The OECD’s Inclusive Framework on base erosion and profit shifting (BEPS), which includes over 125 countries, is debating four proposals for corporate tax reform, to update the global tax system to the digitalizing economy. Over 2000 pages of public comments have been filed with the OECD and livestreamed, public meetings were recently held in Paris. The “first pillar” of options require significant reforms to legal rules to allocate more taxable profits to market countries, irrespective of corporate physical presence. The debate is interesting, but these negotiations were born out of public outrage regarding fairness—the sense that the pie of corporate profits is not divided equitably between shareholders and governments, or between nations. It’s the financial (and administrative) implications that we need to talk about.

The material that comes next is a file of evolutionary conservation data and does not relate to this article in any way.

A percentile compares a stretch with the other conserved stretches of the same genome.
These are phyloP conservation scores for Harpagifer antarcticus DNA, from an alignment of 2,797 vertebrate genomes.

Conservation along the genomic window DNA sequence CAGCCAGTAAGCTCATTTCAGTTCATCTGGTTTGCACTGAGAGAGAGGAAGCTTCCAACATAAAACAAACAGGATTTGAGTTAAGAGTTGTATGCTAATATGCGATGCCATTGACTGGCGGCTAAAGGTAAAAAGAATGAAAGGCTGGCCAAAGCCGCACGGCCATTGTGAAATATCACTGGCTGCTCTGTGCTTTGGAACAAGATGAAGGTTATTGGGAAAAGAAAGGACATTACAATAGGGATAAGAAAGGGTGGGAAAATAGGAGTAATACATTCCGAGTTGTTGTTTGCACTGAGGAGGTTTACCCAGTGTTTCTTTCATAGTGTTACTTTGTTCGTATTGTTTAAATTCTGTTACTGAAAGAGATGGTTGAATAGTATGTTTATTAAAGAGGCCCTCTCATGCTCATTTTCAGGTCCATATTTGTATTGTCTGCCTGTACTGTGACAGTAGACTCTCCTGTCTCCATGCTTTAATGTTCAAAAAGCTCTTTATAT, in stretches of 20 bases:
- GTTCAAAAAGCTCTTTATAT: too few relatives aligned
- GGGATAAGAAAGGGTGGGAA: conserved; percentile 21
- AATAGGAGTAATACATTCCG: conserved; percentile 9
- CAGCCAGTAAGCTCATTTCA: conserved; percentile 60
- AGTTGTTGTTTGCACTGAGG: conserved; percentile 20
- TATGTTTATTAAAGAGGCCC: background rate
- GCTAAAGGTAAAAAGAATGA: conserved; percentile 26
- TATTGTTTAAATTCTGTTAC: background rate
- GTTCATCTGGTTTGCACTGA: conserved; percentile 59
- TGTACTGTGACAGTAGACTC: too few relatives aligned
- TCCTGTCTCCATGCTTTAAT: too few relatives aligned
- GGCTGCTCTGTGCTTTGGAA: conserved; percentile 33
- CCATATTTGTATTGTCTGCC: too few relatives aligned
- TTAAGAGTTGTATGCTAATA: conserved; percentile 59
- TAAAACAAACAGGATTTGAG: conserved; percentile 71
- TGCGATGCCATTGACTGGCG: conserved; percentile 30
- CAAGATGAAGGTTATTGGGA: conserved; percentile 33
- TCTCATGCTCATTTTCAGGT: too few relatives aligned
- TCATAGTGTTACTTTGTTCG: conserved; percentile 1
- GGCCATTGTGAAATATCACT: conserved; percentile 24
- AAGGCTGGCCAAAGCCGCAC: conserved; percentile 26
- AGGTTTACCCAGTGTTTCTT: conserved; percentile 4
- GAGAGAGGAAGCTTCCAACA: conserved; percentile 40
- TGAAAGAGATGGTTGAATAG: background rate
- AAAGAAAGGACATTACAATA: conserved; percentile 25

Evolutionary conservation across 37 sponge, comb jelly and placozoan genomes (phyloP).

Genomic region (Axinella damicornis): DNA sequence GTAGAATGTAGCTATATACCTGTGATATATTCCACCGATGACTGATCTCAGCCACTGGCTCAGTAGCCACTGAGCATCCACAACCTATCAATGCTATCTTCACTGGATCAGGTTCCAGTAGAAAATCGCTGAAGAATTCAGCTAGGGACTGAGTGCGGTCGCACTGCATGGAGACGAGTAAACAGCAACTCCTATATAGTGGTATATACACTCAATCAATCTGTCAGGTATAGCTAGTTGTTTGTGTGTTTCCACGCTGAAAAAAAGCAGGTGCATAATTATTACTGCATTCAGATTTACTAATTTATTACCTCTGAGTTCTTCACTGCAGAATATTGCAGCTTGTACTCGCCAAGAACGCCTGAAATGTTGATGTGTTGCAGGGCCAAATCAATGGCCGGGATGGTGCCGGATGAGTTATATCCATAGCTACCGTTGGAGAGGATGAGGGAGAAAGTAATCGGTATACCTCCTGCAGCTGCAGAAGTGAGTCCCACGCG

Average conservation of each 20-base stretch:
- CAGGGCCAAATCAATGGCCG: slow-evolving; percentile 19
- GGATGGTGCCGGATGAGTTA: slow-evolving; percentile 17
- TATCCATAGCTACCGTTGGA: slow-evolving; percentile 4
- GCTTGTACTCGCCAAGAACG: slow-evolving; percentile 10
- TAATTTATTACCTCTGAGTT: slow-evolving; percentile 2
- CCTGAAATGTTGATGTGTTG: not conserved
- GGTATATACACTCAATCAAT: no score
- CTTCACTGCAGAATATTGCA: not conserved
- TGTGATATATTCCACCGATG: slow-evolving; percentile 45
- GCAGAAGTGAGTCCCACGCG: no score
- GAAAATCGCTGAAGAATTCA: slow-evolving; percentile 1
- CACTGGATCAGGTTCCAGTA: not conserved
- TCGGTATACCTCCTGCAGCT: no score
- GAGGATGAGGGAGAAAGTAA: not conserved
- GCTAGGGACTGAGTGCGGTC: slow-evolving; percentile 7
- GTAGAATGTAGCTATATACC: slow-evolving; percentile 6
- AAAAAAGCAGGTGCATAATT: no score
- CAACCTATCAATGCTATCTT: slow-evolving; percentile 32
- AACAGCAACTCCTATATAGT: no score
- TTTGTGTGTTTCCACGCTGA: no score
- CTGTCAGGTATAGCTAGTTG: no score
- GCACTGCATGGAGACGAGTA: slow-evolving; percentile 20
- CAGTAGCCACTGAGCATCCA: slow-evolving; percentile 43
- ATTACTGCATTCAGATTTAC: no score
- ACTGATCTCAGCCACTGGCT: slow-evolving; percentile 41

Social media has flourished with increasing digital connectivity. Internet users in the Philippines, Brazil, Mexico, Argentina and the United Arab Emirates spend more than 3 hours per day on social media. Global social media platforms such as YouTube and WhatsApp as well as local ones such as Mxit, an instant messaging application in South Africa, and Odnoklassniki, the Russian version of Facebook, are attracting people's attention. The social interaction aspect of those communication initiatives redefines how individuals, business and government engage with each other.